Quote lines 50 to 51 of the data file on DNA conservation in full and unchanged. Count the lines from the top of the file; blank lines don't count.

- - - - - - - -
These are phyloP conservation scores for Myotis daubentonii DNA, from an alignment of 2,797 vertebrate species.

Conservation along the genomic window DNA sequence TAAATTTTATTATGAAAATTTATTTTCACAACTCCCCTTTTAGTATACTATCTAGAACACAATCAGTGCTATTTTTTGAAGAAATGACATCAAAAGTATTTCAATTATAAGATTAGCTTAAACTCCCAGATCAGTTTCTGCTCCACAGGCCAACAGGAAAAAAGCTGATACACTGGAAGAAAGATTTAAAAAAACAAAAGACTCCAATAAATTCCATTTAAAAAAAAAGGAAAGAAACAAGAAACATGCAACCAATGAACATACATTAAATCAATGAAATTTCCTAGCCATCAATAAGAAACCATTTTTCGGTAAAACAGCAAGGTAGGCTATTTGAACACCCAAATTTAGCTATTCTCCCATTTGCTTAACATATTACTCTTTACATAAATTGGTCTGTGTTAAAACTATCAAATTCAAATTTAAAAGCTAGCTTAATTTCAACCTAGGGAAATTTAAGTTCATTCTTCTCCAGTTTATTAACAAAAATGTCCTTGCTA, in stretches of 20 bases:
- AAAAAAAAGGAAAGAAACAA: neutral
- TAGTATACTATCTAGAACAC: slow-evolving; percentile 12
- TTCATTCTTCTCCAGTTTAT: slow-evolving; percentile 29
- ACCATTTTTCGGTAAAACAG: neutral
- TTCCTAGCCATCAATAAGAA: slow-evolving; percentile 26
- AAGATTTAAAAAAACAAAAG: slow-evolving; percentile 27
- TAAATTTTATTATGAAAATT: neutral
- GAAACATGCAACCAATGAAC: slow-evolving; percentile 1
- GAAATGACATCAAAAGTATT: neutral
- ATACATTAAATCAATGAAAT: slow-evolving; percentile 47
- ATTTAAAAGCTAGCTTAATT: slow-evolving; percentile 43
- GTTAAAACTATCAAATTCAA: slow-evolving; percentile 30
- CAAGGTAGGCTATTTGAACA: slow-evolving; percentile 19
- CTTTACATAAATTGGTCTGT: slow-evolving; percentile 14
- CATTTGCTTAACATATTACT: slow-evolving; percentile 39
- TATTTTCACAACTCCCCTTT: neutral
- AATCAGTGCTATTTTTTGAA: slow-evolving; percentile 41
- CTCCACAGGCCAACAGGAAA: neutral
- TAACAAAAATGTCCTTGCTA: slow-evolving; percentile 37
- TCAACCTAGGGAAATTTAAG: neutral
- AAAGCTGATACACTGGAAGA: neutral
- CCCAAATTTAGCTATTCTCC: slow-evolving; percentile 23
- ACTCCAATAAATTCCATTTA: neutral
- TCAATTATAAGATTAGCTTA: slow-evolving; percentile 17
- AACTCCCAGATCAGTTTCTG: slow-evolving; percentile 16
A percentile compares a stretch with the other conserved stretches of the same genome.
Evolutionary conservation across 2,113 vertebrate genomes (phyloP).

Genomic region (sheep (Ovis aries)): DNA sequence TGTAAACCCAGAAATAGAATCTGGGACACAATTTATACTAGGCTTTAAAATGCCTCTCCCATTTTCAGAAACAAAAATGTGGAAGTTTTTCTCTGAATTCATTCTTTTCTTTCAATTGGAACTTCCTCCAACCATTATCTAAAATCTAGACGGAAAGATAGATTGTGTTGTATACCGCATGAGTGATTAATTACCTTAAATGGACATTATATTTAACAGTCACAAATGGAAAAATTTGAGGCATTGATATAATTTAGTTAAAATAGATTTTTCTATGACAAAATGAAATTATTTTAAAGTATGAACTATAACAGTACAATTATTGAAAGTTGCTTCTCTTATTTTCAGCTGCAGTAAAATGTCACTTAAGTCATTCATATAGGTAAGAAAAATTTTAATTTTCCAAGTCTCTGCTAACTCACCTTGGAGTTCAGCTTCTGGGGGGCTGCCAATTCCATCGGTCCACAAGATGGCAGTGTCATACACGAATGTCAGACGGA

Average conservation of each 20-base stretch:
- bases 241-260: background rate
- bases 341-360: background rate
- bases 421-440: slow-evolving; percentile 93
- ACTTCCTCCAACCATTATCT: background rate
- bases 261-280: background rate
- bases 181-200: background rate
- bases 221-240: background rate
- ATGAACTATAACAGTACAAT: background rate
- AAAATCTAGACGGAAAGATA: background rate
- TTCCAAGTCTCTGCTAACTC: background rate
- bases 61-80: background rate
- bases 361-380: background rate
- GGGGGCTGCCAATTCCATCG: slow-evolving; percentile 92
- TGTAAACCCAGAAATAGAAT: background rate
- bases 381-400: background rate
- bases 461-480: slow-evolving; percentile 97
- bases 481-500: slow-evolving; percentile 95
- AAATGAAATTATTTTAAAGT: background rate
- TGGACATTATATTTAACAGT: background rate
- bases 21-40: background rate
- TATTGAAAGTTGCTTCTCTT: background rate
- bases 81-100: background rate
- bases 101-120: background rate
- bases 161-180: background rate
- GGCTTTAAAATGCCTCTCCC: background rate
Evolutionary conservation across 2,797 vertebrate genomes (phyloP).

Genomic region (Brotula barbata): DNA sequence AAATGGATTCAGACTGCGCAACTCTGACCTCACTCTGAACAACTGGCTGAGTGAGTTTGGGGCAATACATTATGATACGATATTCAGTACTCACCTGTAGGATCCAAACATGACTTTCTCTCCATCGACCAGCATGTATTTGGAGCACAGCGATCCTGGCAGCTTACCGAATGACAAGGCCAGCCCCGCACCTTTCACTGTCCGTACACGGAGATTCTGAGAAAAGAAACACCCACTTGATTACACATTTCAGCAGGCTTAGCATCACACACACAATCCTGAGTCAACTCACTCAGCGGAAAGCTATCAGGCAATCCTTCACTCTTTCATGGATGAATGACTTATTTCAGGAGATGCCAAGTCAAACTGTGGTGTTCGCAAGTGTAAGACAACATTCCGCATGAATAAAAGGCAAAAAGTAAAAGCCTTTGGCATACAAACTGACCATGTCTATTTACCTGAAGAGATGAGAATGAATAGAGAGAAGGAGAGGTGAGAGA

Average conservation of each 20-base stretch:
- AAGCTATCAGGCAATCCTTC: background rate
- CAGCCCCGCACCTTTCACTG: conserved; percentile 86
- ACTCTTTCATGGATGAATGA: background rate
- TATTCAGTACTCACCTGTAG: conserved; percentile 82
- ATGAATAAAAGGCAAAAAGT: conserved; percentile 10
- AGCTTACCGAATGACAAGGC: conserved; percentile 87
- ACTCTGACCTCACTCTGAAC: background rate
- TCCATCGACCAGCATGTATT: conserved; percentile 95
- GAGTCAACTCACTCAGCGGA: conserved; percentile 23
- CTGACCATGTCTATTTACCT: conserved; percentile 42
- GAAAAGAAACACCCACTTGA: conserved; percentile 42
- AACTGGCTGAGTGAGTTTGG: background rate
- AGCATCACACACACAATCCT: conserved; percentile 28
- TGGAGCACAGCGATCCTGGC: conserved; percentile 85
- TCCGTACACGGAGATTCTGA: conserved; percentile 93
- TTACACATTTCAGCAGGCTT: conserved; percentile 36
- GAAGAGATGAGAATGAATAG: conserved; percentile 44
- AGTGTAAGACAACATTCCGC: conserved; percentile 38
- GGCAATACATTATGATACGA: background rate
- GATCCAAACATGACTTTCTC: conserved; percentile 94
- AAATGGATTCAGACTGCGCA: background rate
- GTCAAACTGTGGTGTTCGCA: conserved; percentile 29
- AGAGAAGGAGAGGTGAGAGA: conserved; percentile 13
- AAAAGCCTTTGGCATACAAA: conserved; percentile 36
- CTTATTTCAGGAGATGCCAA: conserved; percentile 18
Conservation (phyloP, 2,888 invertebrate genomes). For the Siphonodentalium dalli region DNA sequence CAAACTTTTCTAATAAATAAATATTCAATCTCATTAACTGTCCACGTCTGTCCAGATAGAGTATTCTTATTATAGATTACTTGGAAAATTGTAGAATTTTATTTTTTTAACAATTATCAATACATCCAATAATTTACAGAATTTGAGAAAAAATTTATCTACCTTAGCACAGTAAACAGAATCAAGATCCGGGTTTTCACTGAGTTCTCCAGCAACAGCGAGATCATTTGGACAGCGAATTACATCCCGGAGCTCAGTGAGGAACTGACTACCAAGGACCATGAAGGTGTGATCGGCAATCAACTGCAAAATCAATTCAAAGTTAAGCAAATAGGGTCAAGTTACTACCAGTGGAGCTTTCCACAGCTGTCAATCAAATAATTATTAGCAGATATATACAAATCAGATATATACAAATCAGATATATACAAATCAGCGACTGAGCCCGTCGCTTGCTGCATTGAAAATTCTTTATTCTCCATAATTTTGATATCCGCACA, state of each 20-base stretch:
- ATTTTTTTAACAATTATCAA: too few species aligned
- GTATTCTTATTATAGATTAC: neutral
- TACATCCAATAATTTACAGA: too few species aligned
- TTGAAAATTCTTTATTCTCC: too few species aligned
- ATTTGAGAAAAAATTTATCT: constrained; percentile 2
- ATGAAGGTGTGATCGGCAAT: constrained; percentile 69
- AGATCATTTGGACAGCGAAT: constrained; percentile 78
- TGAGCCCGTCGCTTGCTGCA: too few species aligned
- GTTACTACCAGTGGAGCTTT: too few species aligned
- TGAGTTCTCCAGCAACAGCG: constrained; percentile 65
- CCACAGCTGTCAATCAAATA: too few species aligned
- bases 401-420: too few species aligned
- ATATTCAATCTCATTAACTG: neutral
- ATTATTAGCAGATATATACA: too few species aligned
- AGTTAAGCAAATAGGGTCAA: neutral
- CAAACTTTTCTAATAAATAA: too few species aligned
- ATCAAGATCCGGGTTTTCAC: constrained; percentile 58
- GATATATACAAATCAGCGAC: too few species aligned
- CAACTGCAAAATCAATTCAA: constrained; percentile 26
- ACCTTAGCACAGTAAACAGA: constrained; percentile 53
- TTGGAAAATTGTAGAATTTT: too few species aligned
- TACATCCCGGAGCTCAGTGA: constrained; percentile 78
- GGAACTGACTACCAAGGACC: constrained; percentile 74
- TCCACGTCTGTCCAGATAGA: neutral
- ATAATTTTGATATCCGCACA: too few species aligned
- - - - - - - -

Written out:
- TGGACATTATATTTAACAGT: background rate
- bases 21-40: background rate